Wednesday, October 24, 2012

John McCain and the politics of sequestration

Posted By on Wed, Oct 24, 2012 at 9:58 AM

Throughout the past 48 hours, there's been a lot of finger pointing about who is responsible — the president or Congress — for sequestration. Sequestration is the law that will result in $120 billion in spending cuts, half from defense, on Jan. 2 if Congress doesn't come together on a budget reduction plan during the lame-duck session after the election. If fully enacted, it would ultimately cut $500 billion from defense.

During Monday night's debate in Boca Raton, President Obama said "it will not happen," which is certainly what he and most — if not all — members of Congress hope for, but it remains to be seen if a deal can come to pass.

The president's media team began walking back the comment immediately after the debate, and some Democrats worry that he has lost leverage in the lame-duck by taking the threat of massive defense cuts off the board. (In a continuation of the discussion from last year, the president wants to mix tax cuts with spending cuts to help reduce the deficit, which Congressional Republicans have resisted.)

Naturally, Republicans pounced. On Tuesday, in a South Tampa campaign appearance with Senate candidate Connie Mack, as well as in repeated media interviews, John McCain made it clear that he was flabbergasted by President Obama's comment.

"Did you see what the President of the United States said last night?" he asked the partisan crowd. "He said it won't happen. Well since when does he decide that? It was a law. He's not a dictator! So, my friends, the President of the United States, who has not lifted a finger to try to prevent sequester, which is two months away ... but don't worry, it won't happen. It wasn't Congress' idea, it was his idea, it came from the White House!"

Then he said, "We will stop the sequester."

So his problem with Obama is not the sentiment he expressed, but that he said it with such conviction?

Apparently, they're both on the same page. You might remember McCain visited Tampa and other swing states back in August along with fellow GOP Senators Lindsey Graham and Kelly Ayotte to express concern about the impending defense cuts.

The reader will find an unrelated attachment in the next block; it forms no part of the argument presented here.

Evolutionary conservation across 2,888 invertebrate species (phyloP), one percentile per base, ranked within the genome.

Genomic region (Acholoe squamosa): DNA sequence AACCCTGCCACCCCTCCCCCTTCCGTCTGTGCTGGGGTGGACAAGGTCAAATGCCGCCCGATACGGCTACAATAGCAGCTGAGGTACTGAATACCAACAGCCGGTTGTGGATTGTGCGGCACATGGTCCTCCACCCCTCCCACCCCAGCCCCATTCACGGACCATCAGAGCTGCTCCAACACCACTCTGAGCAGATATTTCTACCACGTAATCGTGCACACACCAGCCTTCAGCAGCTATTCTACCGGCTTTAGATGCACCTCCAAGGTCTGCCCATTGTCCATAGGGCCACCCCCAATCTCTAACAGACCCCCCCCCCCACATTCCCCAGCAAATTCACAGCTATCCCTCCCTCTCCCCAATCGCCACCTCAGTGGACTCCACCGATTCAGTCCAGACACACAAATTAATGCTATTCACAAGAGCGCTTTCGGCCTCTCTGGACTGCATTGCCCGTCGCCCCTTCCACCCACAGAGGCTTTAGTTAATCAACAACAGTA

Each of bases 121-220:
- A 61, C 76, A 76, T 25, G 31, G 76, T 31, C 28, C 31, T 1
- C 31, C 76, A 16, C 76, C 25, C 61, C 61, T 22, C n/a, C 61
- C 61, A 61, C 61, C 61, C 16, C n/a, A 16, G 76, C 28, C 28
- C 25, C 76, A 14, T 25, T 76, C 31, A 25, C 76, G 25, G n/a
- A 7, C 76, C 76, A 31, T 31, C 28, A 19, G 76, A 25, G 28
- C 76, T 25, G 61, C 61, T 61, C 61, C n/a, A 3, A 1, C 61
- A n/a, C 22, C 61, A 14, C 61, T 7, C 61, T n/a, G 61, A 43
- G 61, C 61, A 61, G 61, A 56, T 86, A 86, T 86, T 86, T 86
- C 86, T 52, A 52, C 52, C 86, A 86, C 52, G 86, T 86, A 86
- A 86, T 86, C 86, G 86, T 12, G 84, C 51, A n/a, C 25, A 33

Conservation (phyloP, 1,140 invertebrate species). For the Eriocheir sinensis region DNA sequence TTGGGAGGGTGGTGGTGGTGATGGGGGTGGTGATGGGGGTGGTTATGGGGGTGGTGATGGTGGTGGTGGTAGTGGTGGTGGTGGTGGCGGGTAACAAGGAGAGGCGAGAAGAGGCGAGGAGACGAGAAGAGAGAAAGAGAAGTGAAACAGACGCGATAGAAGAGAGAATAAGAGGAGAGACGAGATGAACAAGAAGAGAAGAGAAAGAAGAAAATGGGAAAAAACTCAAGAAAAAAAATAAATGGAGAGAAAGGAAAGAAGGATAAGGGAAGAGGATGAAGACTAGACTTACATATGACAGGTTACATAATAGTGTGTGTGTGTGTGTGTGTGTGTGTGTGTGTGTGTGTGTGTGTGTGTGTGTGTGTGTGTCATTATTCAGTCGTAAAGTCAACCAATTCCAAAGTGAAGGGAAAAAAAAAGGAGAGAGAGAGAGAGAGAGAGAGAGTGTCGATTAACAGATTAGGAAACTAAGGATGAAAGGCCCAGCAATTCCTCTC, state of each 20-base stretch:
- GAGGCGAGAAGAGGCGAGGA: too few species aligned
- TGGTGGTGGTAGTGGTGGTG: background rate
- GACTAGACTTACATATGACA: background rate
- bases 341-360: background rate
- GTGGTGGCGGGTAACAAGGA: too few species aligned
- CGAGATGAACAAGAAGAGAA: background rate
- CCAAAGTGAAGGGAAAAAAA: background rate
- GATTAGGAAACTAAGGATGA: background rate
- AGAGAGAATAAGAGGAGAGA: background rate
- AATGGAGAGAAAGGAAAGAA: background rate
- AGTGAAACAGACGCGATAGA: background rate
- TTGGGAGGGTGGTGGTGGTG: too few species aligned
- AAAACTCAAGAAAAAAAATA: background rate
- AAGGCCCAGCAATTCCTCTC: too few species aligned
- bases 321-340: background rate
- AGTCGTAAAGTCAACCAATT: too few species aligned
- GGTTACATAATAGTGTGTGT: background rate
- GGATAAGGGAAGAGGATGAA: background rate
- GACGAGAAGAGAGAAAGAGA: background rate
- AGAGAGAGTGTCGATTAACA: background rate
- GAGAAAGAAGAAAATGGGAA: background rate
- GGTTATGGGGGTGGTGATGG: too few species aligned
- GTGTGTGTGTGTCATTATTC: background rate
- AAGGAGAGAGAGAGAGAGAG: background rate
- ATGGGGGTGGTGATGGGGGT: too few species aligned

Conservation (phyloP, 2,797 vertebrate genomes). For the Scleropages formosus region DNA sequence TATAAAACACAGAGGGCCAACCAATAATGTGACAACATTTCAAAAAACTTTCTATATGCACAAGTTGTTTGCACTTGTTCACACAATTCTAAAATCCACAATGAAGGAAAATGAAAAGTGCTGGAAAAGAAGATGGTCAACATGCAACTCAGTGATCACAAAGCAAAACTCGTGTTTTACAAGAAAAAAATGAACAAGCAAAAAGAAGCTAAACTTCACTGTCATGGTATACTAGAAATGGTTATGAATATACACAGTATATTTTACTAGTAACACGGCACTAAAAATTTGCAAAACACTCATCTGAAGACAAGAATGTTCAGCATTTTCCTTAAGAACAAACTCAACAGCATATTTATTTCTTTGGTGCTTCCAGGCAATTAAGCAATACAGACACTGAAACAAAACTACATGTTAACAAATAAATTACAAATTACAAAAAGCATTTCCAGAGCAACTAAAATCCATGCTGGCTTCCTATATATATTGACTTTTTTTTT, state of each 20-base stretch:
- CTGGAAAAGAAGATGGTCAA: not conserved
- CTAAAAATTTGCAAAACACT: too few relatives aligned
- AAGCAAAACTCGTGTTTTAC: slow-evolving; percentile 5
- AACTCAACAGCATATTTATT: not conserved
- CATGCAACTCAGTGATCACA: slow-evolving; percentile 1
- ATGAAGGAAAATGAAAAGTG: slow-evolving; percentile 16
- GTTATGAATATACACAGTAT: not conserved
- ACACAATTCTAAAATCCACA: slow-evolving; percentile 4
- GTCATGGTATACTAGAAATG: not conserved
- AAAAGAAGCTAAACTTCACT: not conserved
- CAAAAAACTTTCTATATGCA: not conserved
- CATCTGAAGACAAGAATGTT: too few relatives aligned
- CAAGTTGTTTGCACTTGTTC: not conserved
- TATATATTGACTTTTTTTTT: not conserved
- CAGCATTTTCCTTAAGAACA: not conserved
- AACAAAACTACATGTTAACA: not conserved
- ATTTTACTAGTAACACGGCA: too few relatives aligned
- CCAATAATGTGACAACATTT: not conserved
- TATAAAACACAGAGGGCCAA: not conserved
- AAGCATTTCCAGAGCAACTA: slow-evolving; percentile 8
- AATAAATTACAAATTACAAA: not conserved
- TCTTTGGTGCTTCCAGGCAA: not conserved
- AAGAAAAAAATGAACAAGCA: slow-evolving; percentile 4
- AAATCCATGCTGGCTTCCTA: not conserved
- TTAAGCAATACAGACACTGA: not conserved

But what McCain didn't say then or in August is that he voted for sequestration, also known by its official title: the Budget Control Act.

The Budget Control Act raised the debt ceiling and tasked a super committee with finding $1.2 trillion in deficit reduction, with the caveat that if it failed, an across-the-board cut would hit both defense and domestic spending. That's exactly what ended up happening, and it was a bipartisan failure.

As to where the idea came from to include defense, President Obama has laid the blame on Congress. But that isn't accurate, according to ace Washington Post reporter Bob Woodward, who documented the experience in Congress in his recently published book, The Price of Politics.

As Woodward tells Politico, sequestration was never supposed to happen.

"No one thought it would happen. The idea was to design something … that was so onerous that no one would ever let it happen. Of course, it did, because they couldn’t reach agreement,” he said. “They all believed that the supercommittee was going to come up with a $1.2 trillion deficit-reduction plan, so there would be no sequestration. Of course, the supercommittee failed and so the trigger went off, which has all of these very Draconian cuts."

(The Tampa Tribune's William March reports that the White House is denying Woodward's account).

Sen. McCain knows this, but why miss an opportunity to blast the president for his debate comment in a too close-to-call election?

McCain went on to say that Obama "must know that this is a law and the President of the United States cannot reverse it without Congress reversing it as well. So he said a lot of misleading things ... for him to tell the American people it's not going to happen. It is going to happen unless the president sits down with members of Congress, Republican and Democrat, and do something he hasn't done his whole presidency, and that is sit down with those of us across the aisle and avert this devastating, impending blow to our nation's security."

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